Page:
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Genesis 1:26-30

Context

1:26 Then God said, “Let us make 1 

humankind 2  in our image, after our likeness, 3  so they may rule 4  over the fish of the sea and the birds of the air, over the cattle, and over all the earth, 5  and over all the creatures that move 6  on the earth.”

1:27 God created humankind 7  in his own image,

in the image of God he created them, 8 

male and female he created them. 9 

1:28 God blessed 10  them and said 11  to them, “Be fruitful and multiply! Fill the earth and subdue it! 12  Rule over the fish of the sea and the birds of the air and every creature that moves on the ground.” 13  1:29 Then God said, “I now 14  give you every seed-bearing plant on the face of the entire earth and every tree that has fruit with seed in it. They will be yours for food. 15  1:30 And to all the animals of the earth, and to every bird of the air, and to all the creatures that move on the ground – everything that has the breath of life in it – I give 16  every green plant for food.” It was so.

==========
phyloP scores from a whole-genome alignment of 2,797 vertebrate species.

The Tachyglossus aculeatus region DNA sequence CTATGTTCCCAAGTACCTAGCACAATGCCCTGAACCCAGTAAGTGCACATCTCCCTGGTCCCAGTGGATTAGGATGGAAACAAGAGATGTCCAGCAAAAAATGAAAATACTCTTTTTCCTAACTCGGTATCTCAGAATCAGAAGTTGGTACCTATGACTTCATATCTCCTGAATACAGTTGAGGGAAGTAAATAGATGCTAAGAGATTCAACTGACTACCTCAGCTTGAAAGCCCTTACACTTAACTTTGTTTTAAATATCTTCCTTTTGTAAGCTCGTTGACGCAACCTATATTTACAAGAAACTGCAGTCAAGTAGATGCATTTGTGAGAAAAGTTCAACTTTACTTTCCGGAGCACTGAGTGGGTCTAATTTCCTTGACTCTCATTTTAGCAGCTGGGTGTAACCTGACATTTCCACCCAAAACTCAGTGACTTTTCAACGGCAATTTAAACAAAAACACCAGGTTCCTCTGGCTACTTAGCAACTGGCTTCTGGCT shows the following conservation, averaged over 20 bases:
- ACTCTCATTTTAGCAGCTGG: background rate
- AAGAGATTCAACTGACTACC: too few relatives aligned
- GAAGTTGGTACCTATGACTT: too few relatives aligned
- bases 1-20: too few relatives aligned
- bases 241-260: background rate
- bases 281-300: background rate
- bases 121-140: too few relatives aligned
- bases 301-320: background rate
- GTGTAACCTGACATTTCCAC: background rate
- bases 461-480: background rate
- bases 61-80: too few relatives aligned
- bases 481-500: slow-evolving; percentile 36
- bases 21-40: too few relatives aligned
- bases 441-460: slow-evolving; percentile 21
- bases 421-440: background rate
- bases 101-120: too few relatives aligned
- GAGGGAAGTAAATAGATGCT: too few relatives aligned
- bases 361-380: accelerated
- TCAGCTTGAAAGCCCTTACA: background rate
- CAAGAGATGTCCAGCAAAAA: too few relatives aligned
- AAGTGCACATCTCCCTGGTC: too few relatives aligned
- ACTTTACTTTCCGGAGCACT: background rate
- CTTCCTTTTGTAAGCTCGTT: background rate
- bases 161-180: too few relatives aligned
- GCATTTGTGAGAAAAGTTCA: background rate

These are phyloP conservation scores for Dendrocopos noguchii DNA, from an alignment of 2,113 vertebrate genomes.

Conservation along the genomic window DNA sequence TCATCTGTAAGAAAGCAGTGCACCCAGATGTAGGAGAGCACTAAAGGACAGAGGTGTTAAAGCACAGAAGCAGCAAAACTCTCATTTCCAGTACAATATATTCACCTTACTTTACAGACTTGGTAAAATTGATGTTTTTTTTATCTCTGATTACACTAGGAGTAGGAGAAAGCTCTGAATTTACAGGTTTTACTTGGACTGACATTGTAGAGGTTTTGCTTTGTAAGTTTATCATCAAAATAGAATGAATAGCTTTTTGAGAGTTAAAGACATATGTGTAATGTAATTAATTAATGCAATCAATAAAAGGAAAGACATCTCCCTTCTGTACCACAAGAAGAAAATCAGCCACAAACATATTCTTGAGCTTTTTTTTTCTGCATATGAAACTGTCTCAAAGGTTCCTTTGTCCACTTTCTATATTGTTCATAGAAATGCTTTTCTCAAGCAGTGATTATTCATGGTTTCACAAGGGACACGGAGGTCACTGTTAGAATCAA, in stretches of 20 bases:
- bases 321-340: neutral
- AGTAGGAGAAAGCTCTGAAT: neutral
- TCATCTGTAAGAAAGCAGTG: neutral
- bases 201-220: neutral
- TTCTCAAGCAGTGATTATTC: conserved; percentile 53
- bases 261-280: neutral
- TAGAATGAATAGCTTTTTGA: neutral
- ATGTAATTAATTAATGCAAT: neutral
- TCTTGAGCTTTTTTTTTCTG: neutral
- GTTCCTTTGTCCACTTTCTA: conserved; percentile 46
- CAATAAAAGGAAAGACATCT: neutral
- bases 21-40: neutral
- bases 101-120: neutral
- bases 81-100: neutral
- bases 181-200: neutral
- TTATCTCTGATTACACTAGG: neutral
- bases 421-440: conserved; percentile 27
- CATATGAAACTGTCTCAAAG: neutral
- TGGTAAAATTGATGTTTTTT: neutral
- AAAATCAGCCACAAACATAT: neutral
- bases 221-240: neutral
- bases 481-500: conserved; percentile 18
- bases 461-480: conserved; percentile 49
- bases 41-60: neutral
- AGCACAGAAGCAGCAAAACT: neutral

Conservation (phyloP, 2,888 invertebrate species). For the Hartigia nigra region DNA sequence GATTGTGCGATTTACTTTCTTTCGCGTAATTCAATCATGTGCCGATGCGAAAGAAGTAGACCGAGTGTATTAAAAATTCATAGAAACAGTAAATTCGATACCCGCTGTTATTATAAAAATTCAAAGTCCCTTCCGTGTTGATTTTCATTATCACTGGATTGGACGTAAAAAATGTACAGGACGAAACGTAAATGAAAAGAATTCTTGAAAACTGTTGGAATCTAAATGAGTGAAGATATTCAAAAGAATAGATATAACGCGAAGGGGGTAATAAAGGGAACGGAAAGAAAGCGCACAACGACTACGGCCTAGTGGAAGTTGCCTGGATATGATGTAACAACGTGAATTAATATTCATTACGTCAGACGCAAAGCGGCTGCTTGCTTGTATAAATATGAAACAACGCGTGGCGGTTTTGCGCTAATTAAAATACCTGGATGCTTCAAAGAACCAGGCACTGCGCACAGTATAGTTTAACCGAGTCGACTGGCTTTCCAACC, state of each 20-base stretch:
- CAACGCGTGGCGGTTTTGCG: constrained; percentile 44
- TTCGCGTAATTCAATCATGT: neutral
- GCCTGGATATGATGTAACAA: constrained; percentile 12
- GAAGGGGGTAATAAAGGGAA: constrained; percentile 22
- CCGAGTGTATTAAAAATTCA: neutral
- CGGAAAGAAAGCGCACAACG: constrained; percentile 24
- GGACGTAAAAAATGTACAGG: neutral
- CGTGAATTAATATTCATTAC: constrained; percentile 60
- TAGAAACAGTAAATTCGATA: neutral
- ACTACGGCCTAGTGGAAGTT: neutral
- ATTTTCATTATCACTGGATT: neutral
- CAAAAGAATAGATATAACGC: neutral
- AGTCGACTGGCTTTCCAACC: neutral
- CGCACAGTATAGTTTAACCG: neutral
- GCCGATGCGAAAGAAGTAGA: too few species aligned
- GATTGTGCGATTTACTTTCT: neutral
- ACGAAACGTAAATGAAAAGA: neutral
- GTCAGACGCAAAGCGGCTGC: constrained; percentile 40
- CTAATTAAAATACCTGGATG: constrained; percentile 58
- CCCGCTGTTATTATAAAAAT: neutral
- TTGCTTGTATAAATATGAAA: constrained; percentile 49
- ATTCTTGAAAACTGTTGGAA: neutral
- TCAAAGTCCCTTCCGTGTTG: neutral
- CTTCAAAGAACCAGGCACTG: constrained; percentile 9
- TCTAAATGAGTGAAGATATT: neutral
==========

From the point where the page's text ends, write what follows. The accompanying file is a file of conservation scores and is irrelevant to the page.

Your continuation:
1 sn The plural form of the verb has been the subject of much discussion through the years, and not surprisingly several suggestions have been put forward. Many Christian theologians interpret it as an early hint of plurality within the Godhead, but this view imposes later trinitarian concepts on the ancient text. Some have suggested the plural verb indicates majesty, but the plural of majesty is not used with verbs. C. Westermann (Genesis, 1:145) argues for a plural of “deliberation” here, but his proposed examples of this use (2 Sam 24:14; Isa 6:8) do not actually support his theory. In 2 Sam 24:14 David uses the plural as representative of all Israel, and in Isa 6:8 the Lord speaks on behalf of his heavenly court. In its ancient Israelite context the plural is most naturally understood as referring to God and his heavenly court (see 1 Kgs 22:19-22; Job 1:6-12; 2:1-6; Isa 6:1-8). (The most well-known members of this court are God’s messengers, or angels. In Gen 3:5 the serpent may refer to this group as “gods/divine beings.” See the note on the word “evil” in 3:5.) If this is the case, God invites the heavenly court to participate in the creation of humankind (perhaps in the role of offering praise, see Job 38:7), but he himself is the one who does the actual creative work (v. 27). Of course, this view does assume that the members of the heavenly court possess the divine “image” in some way. Since the image is closely associated with rulership, perhaps they share the divine image in that they, together with God and under his royal authority, are the executive authority over the world.